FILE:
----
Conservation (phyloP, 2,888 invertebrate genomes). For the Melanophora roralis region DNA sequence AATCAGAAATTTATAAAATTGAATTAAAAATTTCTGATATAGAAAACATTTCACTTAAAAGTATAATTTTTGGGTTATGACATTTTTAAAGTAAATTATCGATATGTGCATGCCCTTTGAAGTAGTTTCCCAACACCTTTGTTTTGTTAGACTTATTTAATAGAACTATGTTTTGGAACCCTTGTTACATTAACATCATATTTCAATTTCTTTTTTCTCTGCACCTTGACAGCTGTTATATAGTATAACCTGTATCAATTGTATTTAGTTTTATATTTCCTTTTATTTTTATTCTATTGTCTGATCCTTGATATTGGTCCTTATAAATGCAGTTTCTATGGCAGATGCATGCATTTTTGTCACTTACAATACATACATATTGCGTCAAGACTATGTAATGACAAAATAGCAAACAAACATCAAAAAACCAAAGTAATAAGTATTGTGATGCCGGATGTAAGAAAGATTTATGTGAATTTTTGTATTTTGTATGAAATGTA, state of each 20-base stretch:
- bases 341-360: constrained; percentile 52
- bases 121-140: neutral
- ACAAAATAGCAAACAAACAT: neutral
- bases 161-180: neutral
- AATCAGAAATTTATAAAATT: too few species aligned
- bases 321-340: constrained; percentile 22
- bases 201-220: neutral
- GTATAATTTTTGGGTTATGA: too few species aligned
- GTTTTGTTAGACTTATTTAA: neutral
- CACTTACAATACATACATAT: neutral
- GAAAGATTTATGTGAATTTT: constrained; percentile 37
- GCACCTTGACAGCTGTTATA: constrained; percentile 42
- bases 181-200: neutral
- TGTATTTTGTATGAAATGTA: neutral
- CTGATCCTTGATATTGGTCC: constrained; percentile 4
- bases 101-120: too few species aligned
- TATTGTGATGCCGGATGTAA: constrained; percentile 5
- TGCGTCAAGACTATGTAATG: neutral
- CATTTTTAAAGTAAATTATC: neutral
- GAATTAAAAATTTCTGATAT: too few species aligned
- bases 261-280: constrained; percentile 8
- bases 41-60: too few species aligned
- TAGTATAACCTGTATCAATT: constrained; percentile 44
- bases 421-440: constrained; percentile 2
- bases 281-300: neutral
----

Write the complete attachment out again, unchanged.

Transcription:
Conservation (phyloP, 2,888 invertebrate genomes). For the Melanophora roralis region DNA sequence AATCAGAAATTTATAAAATTGAATTAAAAATTTCTGATATAGAAAACATTTCACTTAAAAGTATAATTTTTGGGTTATGACATTTTTAAAGTAAATTATCGATATGTGCATGCCCTTTGAAGTAGTTTCCCAACACCTTTGTTTTGTTAGACTTATTTAATAGAACTATGTTTTGGAACCCTTGTTACATTAACATCATATTTCAATTTCTTTTTTCTCTGCACCTTGACAGCTGTTATATAGTATAACCTGTATCAATTGTATTTAGTTTTATATTTCCTTTTATTTTTATTCTATTGTCTGATCCTTGATATTGGTCCTTATAAATGCAGTTTCTATGGCAGATGCATGCATTTTTGTCACTTACAATACATACATATTGCGTCAAGACTATGTAATGACAAAATAGCAAACAAACATCAAAAAACCAAAGTAATAAGTATTGTGATGCCGGATGTAAGAAAGATTTATGTGAATTTTTGTATTTTGTATGAAATGTA, state of each 20-base stretch:
- bases 341-360: constrained; percentile 52
- bases 121-140: neutral
- ACAAAATAGCAAACAAACAT: neutral
- bases 161-180: neutral
- AATCAGAAATTTATAAAATT: too few species aligned
- bases 321-340: constrained; percentile 22
- bases 201-220: neutral
- GTATAATTTTTGGGTTATGA: too few species aligned
- GTTTTGTTAGACTTATTTAA: neutral
- CACTTACAATACATACATAT: neutral
- GAAAGATTTATGTGAATTTT: constrained; percentile 37
- GCACCTTGACAGCTGTTATA: constrained; percentile 42
- bases 181-200: neutral
- TGTATTTTGTATGAAATGTA: neutral
- CTGATCCTTGATATTGGTCC: constrained; percentile 4
- bases 101-120: too few species aligned
- TATTGTGATGCCGGATGTAA: constrained; percentile 5
- TGCGTCAAGACTATGTAATG: neutral
- CATTTTTAAAGTAAATTATC: neutral
- GAATTAAAAATTTCTGATAT: too few species aligned
- bases 261-280: constrained; percentile 8
- bases 41-60: too few species aligned
- TAGTATAACCTGTATCAATT: constrained; percentile 44
- bases 421-440: constrained; percentile 2
- bases 281-300: neutral